“The M3X Isolation Base is the latest generation of reference level isolation bases from Harmonic Resolution Systems…This unique design utilizes six different materials to optimize stiffness, geometry, mass, and impedance characteristics. Each material is carefully selected for optimum performance and functionality. The M3X Isolation Base also uses two different proprietary HRS elastomer formulations. The first was developed to maximize isolation efficiency, and the second was developed to control and eliminate residual energy. A finely polished black granite contact plate is combined with two custom resonance control stages in a billet machined aircraft aluminum frame with a craftsmanship finish and black anodize coating. This exceptional design was created to offer maximum performance, cosmetic elegance, and a durable scratch resistant inlay design that will provide years of maintenance free service.” HRS M3X Front Corner

The M3X Isolation Base is available in four standard sizes, with three different load ranges to optimize component matching. Our review sample was 21 x 19 x 3″ (53.3 x 48.3 x 7.6 cm), optimized for a load of up to 52 lbs (23.5 KG), a couple of inches all around more than we actually needed. This was, in fact, better than it being too small (one cable manufacturer recommends that cable lengths be longer rather than shorter than the required distance between the two connection points, wryly noting that performance is notably improved by this attention to detail), and a slightly less expensive version would have sufficed. However, we soldiered on, knowing that overkill was also better than underkill in the isolation business.

Having lived with the Heybrook for over 20 years, a new/old turntable of broadcast quality and design took me back to my radio days, when the SP-10 quickly replaced the old puck-drive McCurdys that rumbled their way from the shellac era into the vinyl age, and not a moment too soon, I thought at the time, as rumble had become a part of our FM stereo listening experience if we had full-range speakers at home in the late 60s and into the 70s. But the firm mounting of these new designs also presented its own occasional thump problems to the listener, as DJs swiveled around with great panache on their caster-bottomed chairs in the studio, bumping into all structures around them. Thankfully, too, those monstrous steel viscous-damped Gray tonearms were also being gradually replaced by something less likely to leave their mark on LPs through the cheap Shure M-44 series cartridges that could stand up to constant back-cueing, but were rather hard on records in terms of wear. Also somewhat robust was the sound of these record reproducers.

At CKFM, Toronto, where I did my Audio Ideas radio show for 13 years, the record librarians were constantly replacing their most played and popular 45s and LPs until they refined their studio record playing gear. Of course, I was using audiophile-quality tables in my home studio, with MC cartridges, for my CKFM SuperSound Show of audiophile discs that I recorded to 15 IPS tape on large reels. At the radio station, they greeted the arrival of the CD as The Second Coming, simply for immediate convenience and apparent durability reasons; they would soon know better, as the silver discs started to skip and lock up on air, or become unplayable from scratches in the direction of the bitstream, though the lesson of degraded sound quality was a longer learning curve for all broadcasters, most of whom didn’t ever notice, nor care. It’s perhaps ironic that their embracing of the CD has helped develop a whole new young audiophile class based around the superiority of vinyl, while their earbud-dulled young contemporaries have conversely become largely deaf (what other reason would they have to embrace MP3?). But there is hope for our youth in audio terms.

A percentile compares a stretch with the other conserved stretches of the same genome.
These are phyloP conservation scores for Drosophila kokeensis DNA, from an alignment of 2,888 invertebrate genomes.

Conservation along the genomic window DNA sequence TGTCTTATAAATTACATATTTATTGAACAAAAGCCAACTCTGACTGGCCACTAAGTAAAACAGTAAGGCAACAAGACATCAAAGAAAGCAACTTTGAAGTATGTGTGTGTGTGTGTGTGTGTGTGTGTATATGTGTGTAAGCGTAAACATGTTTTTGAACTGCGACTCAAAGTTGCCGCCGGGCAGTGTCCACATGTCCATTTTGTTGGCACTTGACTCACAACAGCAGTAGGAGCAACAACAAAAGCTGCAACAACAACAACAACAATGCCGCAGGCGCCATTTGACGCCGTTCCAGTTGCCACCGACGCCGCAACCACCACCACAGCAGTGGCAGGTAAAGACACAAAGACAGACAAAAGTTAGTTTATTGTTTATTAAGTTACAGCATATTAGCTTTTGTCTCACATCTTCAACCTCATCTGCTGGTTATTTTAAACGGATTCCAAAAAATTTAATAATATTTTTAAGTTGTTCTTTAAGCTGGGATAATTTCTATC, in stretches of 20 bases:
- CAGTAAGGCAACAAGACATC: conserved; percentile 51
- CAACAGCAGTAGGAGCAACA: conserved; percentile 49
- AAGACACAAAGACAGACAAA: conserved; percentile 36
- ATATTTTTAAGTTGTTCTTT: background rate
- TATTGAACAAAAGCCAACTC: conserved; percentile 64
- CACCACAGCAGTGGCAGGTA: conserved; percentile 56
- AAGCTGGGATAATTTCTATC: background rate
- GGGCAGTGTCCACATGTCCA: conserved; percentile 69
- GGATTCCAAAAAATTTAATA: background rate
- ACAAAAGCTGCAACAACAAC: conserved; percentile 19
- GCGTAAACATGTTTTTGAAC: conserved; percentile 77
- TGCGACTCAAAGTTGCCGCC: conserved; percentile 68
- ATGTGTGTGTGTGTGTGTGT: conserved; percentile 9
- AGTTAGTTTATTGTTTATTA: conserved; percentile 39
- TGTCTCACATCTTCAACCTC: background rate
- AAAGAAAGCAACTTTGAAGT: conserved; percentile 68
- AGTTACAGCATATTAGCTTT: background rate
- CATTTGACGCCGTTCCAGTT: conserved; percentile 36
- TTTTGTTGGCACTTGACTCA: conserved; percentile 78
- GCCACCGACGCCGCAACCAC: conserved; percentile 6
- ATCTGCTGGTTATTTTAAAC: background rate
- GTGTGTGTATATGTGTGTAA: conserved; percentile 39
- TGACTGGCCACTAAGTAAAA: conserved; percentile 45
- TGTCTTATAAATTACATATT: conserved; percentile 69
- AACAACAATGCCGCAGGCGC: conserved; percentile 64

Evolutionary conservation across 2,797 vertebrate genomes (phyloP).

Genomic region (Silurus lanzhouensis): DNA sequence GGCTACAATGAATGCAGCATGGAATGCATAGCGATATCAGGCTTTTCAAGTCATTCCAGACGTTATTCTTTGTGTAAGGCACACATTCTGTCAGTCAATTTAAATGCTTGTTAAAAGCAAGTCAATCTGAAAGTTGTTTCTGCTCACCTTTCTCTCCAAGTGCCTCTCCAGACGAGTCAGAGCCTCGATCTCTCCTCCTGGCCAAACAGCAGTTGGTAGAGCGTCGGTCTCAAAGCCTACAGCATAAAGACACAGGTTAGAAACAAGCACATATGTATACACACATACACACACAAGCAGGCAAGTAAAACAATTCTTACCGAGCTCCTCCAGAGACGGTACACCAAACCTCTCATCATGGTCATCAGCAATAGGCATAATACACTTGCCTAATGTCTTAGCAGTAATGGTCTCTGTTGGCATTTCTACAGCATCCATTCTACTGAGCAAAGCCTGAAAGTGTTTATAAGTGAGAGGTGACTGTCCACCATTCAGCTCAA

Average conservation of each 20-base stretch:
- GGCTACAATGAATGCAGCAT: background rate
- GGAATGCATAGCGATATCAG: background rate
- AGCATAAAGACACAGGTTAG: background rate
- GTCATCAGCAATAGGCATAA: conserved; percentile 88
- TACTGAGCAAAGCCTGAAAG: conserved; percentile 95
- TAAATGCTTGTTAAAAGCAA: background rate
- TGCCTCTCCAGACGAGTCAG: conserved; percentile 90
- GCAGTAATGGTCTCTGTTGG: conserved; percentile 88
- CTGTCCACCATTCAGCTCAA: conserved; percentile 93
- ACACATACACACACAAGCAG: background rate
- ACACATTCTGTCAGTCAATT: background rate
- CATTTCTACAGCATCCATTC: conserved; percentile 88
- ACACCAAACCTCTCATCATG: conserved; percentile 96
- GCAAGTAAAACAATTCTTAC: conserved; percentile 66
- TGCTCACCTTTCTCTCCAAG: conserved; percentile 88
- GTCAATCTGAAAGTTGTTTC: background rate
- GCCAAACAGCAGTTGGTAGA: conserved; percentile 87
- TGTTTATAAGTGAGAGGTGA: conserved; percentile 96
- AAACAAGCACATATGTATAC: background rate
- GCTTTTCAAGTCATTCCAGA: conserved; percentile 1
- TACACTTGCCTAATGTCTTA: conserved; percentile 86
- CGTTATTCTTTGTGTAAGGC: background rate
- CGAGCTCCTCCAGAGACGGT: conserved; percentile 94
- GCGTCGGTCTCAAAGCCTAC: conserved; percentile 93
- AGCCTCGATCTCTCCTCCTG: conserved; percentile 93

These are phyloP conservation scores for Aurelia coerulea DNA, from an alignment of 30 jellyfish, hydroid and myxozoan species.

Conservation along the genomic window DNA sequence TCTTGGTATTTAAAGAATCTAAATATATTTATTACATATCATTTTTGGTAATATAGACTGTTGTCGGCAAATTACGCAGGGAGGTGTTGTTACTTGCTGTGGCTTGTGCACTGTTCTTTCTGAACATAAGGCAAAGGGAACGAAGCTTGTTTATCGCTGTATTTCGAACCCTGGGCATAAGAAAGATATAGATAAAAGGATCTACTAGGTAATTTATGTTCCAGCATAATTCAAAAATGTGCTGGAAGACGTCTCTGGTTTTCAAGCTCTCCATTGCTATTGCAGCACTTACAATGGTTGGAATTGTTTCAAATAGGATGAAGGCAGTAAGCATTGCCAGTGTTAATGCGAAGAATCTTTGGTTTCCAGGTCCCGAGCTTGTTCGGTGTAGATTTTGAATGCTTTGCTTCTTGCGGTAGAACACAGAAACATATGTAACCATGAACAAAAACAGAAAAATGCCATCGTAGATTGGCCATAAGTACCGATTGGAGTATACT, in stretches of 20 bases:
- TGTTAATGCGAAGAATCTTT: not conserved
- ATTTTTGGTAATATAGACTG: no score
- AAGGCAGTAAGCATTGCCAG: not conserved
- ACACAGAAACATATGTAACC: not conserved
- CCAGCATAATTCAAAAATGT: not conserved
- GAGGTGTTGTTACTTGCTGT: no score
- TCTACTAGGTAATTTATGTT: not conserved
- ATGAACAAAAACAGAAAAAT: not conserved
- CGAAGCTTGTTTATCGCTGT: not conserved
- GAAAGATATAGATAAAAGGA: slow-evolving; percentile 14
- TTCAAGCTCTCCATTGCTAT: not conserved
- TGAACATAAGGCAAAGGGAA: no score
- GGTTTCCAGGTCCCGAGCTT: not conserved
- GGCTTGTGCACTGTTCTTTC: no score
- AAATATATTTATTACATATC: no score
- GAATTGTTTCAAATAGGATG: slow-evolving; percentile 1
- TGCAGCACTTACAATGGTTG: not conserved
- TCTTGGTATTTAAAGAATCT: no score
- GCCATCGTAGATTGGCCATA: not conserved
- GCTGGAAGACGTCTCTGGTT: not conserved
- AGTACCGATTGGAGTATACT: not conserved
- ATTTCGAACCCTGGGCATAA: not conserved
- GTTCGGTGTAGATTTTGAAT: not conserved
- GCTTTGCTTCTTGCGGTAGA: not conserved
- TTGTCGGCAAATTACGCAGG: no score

A recent New York Times article by noted music writer Allan Kozinn notes that, “These days, every major label and many smaller ones are releasing vinyl, and most major new releases have a vinyl version, leading to a spate of new pressing plants.” The “new” pressing plants now in business to meet the considerable demand are buying up and refurbishing old presses, since the cost of designing and building new ones is prohibitive. A quote at the end of Kozinn’s piece is telling: “We get kids calling us up and telling us why they listen to vinyl, and when we ask them why they don’t listen to CDs, they say, ‘CDs? My dad listens to CDs — why would I do that?’ ”

So the worms turns, as does the record. And your children will appreciate inheriting a really good mounting foundation with your turntable when you pass on to that great record library in the sky. Is that a recommendation for the HRS M3X base? Let me count the ways, as it were, that this product improved my vinyl listening experience. Mass is good when it comes to mechanical reproduction systems, and there’s nothing like a marble slab to quiet vibration from below. Mounting it with proprietary dampers in a solid metal enclosure also helps in the process, and adding large damped feet helps a little more. M3X section

If expensive, the HRS M3X Mk II, and its sibling models to various degrees, I suppose, do make a real contribution to listening pleasure and comfort, giving the confidence that your stylus will not skip across the LP as you dance around the room. More important, they do indeed improve recorded sound by eliminating vibration and resonances that degrade music reproduction. If that’s important to you, and if you have any number of vinyl discs approaching my own 4000 LPs, maybe for you, it’s worth the price of its real physical and emotional support.

Andrew Marshall